Friday, January 13, 2017

60 Years At The SJT: 1958

2017 marks the 60th anniversary of Alan Ayckbourn joining the Library Theatre, Scarborough, in 1957. Alan has been indelibly associated with the company since that time as actor, writer, director and Artistic Director.
To mark this anniversary, the blog will be running a weekly feature highlighting each year's significant achievements and events relating to Alan Ayckbourn alongside notable photos.

60 Years At The SJT: 1958
Alan Ayckbourn had joined the Library Theatre company in Scarborough in 1957, but following the summer season, he had worked as an actor during the winter at the Oxford Playhouse.
However, the Library Theatre's Artistic Director, Stephen Joseph, asked Alan to return to Scarborough the following summer with the promise of more acting roles as well as increased stage management responsibility. Alan agreed and this, essentially, laid the foundations for his long-standing commitment and dedication to the company and the town.
Stephen Joseph & Alan Ayckbourn (back row, centre)
with the 1958 Library Theatre company.
Copyright: Scarborough Theatre Trust
Alan stayed with the company for both its summer and winter seasons appearing in three of the six summer plays and all three of the winter plays; the winter seasons at the Library Theatre had only been launched the previous year and demonstrated the town's early support of the company.
His first play of the season, Captain Carvallo, was notable for it being the first time he acted alongside Christine Roland; a new actress to the company who Alan would marry the following year.
At the time, Alan was already engaged though to a stage manger with the company, although it was not to be a long engagement. Alan's biographer, Paul Allen, writes of the story that the engagement was called off during the 1958 autumn tour and that the next day, partly persuaded as a means to get the company publicity, Alan proposed to Christine with the same ring!
Alan Ayckbourn & Christine Roland in Captain Carvallo.
Copyright: Scarborough Theatre Trust
Alan and Christine appeared in four plays together that year and had became close friends as a result of this. She accepted the proposal with them moving into a small flat for Christmas.
Professionally, this season saw Alan moving into more than the walk-on parts of the previous summer and the start of some good notices in the press; although Alan himself has always considered himself as purely an able actor.
"I lacked an awful lot of technique, but what I lacked in technique, I made up an awful lot in sincerity and because I knew better than to show my lack of technique, I kept very still on stage. I got a lot of reviews: “His lizard-like stillness” and of course, as one knows later on, if you stop waving your arms around and you just sit still, just flick your eyes round, you can pull focus that way just as well."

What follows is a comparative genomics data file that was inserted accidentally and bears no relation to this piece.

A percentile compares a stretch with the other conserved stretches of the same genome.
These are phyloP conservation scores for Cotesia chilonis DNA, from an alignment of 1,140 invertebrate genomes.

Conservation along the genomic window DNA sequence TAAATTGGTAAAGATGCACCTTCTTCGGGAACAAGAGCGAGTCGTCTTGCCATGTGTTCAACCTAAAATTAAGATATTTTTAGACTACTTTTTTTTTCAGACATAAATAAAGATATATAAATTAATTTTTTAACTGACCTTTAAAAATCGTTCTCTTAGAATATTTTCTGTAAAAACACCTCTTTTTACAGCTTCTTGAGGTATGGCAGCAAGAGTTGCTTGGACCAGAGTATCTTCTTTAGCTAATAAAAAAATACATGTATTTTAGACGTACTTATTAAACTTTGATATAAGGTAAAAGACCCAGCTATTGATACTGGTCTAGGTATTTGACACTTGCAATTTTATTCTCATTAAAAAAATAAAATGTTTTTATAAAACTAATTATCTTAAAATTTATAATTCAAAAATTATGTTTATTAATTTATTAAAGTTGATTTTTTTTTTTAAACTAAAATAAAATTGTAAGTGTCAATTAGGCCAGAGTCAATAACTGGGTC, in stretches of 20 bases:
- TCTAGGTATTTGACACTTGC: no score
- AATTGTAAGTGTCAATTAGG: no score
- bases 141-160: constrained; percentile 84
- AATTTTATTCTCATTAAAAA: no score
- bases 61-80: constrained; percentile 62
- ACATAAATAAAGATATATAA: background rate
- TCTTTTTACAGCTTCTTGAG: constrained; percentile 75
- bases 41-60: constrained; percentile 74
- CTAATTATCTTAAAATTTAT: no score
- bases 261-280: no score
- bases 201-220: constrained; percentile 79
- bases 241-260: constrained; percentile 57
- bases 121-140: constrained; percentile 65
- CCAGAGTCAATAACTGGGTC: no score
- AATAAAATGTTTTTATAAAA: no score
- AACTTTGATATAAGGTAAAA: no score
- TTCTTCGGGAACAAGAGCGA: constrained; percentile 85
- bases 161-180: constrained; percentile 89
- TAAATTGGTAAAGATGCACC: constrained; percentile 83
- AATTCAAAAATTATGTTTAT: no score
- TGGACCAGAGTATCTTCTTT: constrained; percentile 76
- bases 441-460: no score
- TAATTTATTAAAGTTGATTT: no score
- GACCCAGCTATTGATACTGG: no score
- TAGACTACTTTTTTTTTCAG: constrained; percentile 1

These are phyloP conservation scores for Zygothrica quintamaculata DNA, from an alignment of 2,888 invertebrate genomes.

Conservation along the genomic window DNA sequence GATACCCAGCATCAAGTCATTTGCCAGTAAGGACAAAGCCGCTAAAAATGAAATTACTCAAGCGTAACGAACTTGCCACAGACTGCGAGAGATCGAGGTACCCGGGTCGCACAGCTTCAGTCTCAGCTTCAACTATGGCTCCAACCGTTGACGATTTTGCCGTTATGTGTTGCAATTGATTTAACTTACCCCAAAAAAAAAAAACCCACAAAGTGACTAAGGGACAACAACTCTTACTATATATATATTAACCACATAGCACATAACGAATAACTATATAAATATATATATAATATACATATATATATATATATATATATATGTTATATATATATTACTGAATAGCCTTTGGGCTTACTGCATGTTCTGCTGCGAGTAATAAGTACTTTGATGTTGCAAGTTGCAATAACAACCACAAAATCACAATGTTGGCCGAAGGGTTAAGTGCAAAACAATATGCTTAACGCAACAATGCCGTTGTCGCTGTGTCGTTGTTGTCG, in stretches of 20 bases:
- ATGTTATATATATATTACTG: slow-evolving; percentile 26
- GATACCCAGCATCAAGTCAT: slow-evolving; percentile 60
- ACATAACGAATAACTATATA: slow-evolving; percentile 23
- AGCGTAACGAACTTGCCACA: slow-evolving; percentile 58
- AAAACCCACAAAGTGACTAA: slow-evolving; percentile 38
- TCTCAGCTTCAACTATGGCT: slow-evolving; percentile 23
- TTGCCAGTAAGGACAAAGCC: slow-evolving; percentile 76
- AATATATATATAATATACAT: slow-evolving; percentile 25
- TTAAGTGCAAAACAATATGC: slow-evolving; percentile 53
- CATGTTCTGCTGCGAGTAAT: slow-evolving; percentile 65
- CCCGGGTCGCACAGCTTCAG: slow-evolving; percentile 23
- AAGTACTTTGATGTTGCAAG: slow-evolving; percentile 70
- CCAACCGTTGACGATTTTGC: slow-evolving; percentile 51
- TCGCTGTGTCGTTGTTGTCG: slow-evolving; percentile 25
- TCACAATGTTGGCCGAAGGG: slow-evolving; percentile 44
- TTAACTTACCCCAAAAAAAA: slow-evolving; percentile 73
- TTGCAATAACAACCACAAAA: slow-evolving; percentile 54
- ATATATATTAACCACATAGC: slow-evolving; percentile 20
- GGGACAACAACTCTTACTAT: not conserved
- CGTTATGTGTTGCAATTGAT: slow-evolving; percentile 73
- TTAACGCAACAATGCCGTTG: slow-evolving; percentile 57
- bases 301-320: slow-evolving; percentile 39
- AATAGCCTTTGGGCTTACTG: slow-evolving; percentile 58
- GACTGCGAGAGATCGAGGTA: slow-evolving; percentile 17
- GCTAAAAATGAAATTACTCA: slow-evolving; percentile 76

After playing Private Gross in Captain Carvallo, he was Constable Williams in Dial M For Murder and then appearing as the valet, Pasquin, in Marivaux's Love And Chance, he got his first notable review with the Scarborough company from the Yorkshire Post.
"Mr Alan Ayckbourn enjoys every moment of his promotion from valet to master but never believes in it that his performance is a constant joy."
HIs work during the summer season led to Alan being promoted to full-time actor for the winter season; although he undoubtedly also helped with stage management given the nature of the company at the time.
The increase of roles also led to increased notice in reviews. He played Alfred in Jean Jacques Bernard's Martine ("handled with carefully rough edges by Alan Ayckbourn"), Eric In David Campton' Ring Of Roses ("Alan Ayckbourn burbled amusingly into oblivion") and Abrahm in Kataev's Squaring The Circle ("Alan Ayckbourn, as Abrahm, is also slightly too enthusiastic").
An illustration by J. Morton Stanley for the Birmingham Weekly
Post of the play Martine with Alan Ayckbourn (second from left).
Copyright: Birmingham Weekly Post
But this was not enough for the young actor, he felt he was capable of much more than the roles he was being offered and, following Ring of Roses, he made his now famous approach to Stephen Joseph.
"I was in a play directed by Stephen and I'd been complaining about the quality of the script. So Stephen challenged me to write a better one - on condition that I took the main role myself. He was a wise man. It's one thing to write a play and throw it to a bunch of actors to die in, but quite another to appear in it oneself"
Alan Ayckbourn (left) in Ring Of Roses, the play which
launched an extraordinary writing career.
Copyright: Scarborough Theatre Trust
The result was Alan's first play, The Square Cat, but that's part of the next article alongside his experiences with a extraordinary young writer / director, who came to Scarborough during Christmas to direct one of his own plays with Alan appearing in a lead role.
Christmas 1958 would lead to an pivotal six month period for Alan Ayckbourn and the story of how he went from being directed by Harold Pinter to writing his first play.

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